It is quite clear that the present Administration in Washington denies climate change, and will be aggressively pushing an oil and gas energy agenda. Those of us who oppose this assault on the environment may feel powerless to effect change on the federal level. But by endorsing the CCA, we may be more successful on the local level. We can opt to move away from our reliance on fossil fuels, and move towards more sustainable energy sources.

 

The premise, the promise and the practical operation of the CCA program is not difficult to explain or understand. Clearly, outreach is important but if the will is there, it can be accomplished quickly and easily. If you would like to see Croton join the CCA at this time, please email the Mayor at gschmidt@crotononhudson-ny.gov. To ensure that everyone on the Village Board has the same information, please Cc all the Trustees on your email; their addresses can be found on the Village of Croton-on-Hudson website. Alternately, or additionally, you can come to an upcoming Village Board meeting on 2/21, 3/6 or 3/20 to make your feelings publicly known.

 

Respectfully, Sherry Horowitz

S’Mores and Song at Sprout Westchester

February 14, 2017
by

S’Mores and Song
Sunday, March 26, 3:30-5:30 p.m.
For families, No charge.
PLEASE RSVP to: sproutwestchester@youngjudaea.org

Sprout Westchester is a summer day camping experience of Camp Young Judaea Sprout Lake open to campers entering Pre-K through 6th grade.

Join us at camp to celebrate Spring, play games, make s’mores and sing around the campfire. See old friends and make new ones.

Young Judaea Sprout Westchester Day Camp
500 Yorktown Rd,
Croton-On-Hudson, NY,10520
914-271-7563

Website
http://www.cyjsproutlake.org/daycamp/sprout-westchester/

Friday Flash: Hudson At Risk, County Breakfast & More

February 10, 2017
by
Local Update
County Update
State Update
Federal Update
Upcoming Events
  • Feb. 10 at 7 PM:  “The Hudson River at Risk.” There is a Q+A with a great panel of experts (including Zephyr Teachout) at the Ossining Libary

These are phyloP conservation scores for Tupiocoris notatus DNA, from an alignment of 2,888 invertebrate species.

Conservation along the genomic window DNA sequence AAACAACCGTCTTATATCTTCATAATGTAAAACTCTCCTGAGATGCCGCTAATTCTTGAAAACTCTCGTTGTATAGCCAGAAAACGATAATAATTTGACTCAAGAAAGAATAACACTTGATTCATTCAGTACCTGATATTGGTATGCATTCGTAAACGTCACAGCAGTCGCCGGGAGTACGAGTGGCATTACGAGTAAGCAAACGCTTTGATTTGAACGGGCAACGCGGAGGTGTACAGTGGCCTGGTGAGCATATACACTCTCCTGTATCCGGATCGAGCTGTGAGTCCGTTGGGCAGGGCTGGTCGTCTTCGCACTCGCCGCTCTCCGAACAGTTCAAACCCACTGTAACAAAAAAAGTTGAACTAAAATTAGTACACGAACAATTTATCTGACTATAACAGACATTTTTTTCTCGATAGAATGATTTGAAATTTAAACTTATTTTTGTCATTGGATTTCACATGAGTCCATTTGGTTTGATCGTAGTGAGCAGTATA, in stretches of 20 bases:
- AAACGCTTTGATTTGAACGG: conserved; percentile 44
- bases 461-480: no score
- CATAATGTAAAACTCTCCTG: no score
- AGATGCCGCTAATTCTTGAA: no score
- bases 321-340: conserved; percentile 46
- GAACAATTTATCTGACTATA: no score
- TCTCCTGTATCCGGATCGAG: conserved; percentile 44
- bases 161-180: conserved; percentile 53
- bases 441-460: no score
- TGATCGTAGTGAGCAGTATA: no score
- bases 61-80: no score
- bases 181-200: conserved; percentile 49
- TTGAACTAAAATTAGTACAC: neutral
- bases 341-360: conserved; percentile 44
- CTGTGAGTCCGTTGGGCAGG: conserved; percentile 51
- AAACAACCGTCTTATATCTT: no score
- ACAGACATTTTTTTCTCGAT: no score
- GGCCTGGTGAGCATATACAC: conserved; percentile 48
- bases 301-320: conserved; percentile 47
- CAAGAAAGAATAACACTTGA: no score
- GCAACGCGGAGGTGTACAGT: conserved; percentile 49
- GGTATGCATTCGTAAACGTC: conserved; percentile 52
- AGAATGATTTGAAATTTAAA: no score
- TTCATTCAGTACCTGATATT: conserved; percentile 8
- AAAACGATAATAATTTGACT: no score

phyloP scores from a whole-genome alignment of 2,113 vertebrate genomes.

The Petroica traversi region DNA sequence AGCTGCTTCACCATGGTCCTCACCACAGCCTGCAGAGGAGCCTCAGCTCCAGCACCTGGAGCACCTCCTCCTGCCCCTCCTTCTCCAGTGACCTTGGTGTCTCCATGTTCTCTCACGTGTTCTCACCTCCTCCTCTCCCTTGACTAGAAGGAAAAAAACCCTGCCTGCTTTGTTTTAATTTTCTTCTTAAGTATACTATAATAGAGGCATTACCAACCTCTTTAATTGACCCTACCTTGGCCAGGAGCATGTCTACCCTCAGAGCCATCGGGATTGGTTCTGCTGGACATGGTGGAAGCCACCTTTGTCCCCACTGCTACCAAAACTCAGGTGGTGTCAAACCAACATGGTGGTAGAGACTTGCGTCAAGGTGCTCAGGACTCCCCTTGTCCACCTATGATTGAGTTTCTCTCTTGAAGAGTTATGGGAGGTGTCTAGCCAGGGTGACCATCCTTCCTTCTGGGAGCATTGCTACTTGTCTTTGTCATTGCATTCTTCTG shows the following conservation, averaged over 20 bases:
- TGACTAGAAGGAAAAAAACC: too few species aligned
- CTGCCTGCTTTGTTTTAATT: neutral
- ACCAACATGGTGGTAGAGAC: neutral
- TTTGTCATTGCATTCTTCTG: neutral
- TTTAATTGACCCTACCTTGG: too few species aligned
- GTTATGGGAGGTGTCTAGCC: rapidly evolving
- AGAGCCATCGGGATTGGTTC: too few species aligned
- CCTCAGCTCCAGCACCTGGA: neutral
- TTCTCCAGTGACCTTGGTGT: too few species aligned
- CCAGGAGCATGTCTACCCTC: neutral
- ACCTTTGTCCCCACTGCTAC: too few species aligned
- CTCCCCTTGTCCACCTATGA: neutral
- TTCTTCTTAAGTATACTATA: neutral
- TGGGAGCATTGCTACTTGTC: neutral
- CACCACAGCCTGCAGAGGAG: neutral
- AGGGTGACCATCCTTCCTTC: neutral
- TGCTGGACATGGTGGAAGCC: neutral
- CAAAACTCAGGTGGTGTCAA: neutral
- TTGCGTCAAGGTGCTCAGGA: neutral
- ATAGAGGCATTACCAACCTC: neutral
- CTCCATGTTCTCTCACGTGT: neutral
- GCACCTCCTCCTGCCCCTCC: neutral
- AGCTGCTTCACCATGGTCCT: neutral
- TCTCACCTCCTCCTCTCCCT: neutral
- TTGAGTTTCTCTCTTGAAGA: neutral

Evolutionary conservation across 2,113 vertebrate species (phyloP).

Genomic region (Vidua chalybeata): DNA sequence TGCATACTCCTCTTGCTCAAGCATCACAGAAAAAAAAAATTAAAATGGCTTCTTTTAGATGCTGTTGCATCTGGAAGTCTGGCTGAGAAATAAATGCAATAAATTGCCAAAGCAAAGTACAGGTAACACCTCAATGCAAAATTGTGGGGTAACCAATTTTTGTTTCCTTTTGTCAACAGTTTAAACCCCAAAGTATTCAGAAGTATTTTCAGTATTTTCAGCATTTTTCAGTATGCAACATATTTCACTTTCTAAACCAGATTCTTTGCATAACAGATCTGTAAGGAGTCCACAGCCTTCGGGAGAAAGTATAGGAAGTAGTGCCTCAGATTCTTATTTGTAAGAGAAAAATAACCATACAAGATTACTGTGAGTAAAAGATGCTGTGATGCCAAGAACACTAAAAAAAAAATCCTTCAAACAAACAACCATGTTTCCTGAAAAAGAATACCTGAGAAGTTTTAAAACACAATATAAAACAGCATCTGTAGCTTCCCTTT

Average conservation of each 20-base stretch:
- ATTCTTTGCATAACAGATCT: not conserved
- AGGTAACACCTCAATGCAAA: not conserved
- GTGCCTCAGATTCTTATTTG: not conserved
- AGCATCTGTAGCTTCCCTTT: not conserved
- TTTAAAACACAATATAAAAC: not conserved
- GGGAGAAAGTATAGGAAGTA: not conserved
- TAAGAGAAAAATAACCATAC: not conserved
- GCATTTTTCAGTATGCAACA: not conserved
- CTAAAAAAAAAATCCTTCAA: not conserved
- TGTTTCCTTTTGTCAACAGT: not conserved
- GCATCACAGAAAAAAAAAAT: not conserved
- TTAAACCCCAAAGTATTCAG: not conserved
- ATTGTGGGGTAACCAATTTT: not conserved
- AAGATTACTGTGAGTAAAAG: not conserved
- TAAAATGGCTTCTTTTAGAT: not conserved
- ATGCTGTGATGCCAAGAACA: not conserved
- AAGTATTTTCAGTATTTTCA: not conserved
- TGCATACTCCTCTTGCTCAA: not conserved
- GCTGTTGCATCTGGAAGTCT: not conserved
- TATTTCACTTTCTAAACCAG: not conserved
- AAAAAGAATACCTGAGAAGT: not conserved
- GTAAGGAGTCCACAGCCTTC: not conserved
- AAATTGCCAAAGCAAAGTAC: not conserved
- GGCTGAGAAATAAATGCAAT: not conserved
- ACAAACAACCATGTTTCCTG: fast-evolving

• Feb. 11th, 2017   2:00 pm: HEALING AND PROTECTING OUR LAND TOGETHER INTERFAITH VIGIL at Riverfront Green Park 50 Hudson Ave  Peekskill NY
  • February 13, 12 – 1:  Justice Mondays: Make Westchester a Place of Love at Renaissance Plaza in White Plains, NY
  • Feb. 14 at 7:30 PM: Recreation Advisory Committee  at 1 Van Wyck Street Croton-on-Hudson, NY 10520
  • Feb. 14 at 8:00 PM: Planning Board  at 1 Van Wyck Street Croton-on-Hudson, NY 10520
  • Feb. 15 at 7:30 PM WCC at 1 Van Wyck Street Croton-on-Hudson, NY 10520
  • Feb. 15 at 8:00 PM: Arboretum Meeting at 1 Van Wyck Street Croton-on-Hudson, NY 10520
  • Feb. 15, 6 pm – 8:30 pm: RENEWABLE ENERGY SOLUTIONS WORKSHOP at the Beanrunner Cafe, Peekskill, NY
  • Feb. 16 7:30 PM: Village Board Work Session at 1 Van Wyck Street Croton-on-Hudson, NY 10520
  • Feb. 16, 4 – 7 pm: NYS BUDGET HEARING with Senator George Latimer and Assemblyman David Buchwald at Bedford Town Hall Courtroom., 321 Bedford Road, Bedford Hills 10507
  • Feb. 19th, 2 pm – 4 pm at LOBBYING TRAINING at 44 Clarewood Drive, Hastings on Hudson, NY 10706

From This Week’s Gazette

February 10, 2017
by

Reprinted with permission:

To the Editor:

In last week’s Gazette, the Chair of Croton United responded to criticism of CU’s handling of the recent dummy light situation by complaining about the prior Village Board.

Croton United is no longer the opposition; they have been in control of the Village government for over a year. They need to take responsibility for their own misadventures rather than trying to deflect attention by rehashing old gripes about the prior administration.

Andy Levitt

Croton-on-Hudson